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How does a smaller parish create a gap year program without lots of staff or the financial resources of the bigger parishes?

‘I was asking that question whilst looking at the handful of young people in our church and knowing that we needed to do more to disciple them,’ said Reverend Paul Davey from St Nicholas’ Anglican Church Goulburn. ‘I looked at the normal gap year programs and couldn’t see how our people could afford to pay for them. What’s more, they required extensive time in Sydney which would take them out of our parish for considerable amounts of time. That would make it difficult to work part-time and serve in our parish as well. It seemed like everything was once again too difficult for rural parishes. But then we discovered the Diploma of Christian Ministry and Theology (DCMT) at the St Mark’s National Theological Centre. All of a sudden, it became doable!’

Carina singing in church

The DCMT is a majority-online course that only requires four days of in-class intensives in Canberra. The rest of the course is completely online and can be done at the hours that suit each student, so there’s great flexibility. ‘This means it’s perfect for rural parishes like us as well as the Canberra ones,’ said Reverend Davey. ‘Also, it was roughly 10% of the cost of other gap year programs. So our young people could afford it!’ The DCMT is a foundational course that offers introductory theological and practical ministry subjects. Unlike courses that are designed to create the next generation of ministers, the DCMT is at a VET level so it’s accessible to almost all levels of academic ability. Its aim is to educate and train the next generation of serving church members. ‘It serves perfectly to fill out any knowledge gaps from Sunday School and Youth as well as prepare the young adult church member to be active in serving in their local church,’ said Reverend Davey. ‘That’s exactly what we needed at St Nick’s for our young people.’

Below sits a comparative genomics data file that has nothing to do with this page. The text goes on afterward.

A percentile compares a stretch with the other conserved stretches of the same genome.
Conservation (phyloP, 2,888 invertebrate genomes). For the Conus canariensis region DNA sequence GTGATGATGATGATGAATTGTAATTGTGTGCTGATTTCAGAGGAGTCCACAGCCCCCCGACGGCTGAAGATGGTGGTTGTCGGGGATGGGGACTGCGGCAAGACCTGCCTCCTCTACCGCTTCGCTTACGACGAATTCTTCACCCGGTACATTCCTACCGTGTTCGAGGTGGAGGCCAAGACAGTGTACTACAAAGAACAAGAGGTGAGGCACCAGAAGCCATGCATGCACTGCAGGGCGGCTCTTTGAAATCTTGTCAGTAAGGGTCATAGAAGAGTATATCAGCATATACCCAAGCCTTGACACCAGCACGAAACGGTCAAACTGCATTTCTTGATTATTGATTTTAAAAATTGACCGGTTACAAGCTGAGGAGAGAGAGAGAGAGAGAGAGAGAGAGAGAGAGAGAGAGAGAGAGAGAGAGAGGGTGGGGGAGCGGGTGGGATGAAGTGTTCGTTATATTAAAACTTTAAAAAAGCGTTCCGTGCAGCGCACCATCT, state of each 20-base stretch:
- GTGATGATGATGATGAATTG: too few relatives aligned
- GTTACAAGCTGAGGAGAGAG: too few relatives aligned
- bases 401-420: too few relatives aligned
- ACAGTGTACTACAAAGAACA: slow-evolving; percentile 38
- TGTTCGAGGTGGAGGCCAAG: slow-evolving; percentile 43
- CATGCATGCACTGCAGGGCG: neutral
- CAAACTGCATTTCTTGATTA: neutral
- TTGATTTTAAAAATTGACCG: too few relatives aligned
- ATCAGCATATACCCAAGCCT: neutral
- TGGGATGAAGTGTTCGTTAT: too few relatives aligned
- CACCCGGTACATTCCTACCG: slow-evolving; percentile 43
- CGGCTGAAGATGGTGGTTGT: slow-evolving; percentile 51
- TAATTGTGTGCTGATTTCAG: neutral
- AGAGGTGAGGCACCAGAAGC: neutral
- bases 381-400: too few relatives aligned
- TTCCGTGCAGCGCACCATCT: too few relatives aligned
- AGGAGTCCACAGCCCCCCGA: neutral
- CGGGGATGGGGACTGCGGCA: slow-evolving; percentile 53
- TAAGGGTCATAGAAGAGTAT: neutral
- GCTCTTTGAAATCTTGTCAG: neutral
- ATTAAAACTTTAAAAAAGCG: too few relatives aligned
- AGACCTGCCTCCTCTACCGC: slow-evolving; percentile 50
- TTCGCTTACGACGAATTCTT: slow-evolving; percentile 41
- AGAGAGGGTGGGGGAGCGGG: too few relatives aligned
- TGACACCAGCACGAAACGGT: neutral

At St Nick’s the church then added two other strands to complete the St Nick’s Gap Year experience. Daily Bible reading using an online app was the second strand. This teaches the basic Christian discipline of reading the Bible daily. The third strand was a ministry placement at church where each gap year participant got to immerse themselves in a church ministry and really get stuck into serving. The gap year enables participants to work part-time as well. And so the St Nick’s Gap Year was born … except it needed some participants.

James playing guitar

James, Carina and Lachlan signed up to do the St Nick’s Gap Year in February this year and became the program’s inaugural participants. James has continued to do fencing and farm work whilst taking on school Scripture teaching as his ministry placement. Lachlan has worked in the family butcher shop whilst choosing telecare as his ministry placement. Carina has taught dance and studied at TAFE in addition to leading the singing at church. ‘It pushed me out of my comfort zone ministry-wise and I’ve become more a part of my church than I used to be,’ said Carina.

Thanks to the DCMT at St Mark’s, a gap year program is something every rural or smaller parish can now add to their ministry. It’s no longer the preserve of big city parishes in wealthier areas. Any parish anywhere can now run a gap year program thanks to the DCMT at St Mark’s. And that’s a game changer for smaller parishes or rural parishes. ‘It means that when our youth leave for the city they will be strong in their Christian faith and looking for a church to serve in,’ said Reverend Davey. ‘Some of them may also choose to stay in the parish and the program means they will know they have a role and a place at St Nick’s. It’s my hope that this will become the standard thing everyone in our parish does when they finish school. It will prepare them for a lifetime of trusting and serving Jesus in the context of their local church.’

 

Reverend Paul Davey
Rector of North Goulburn
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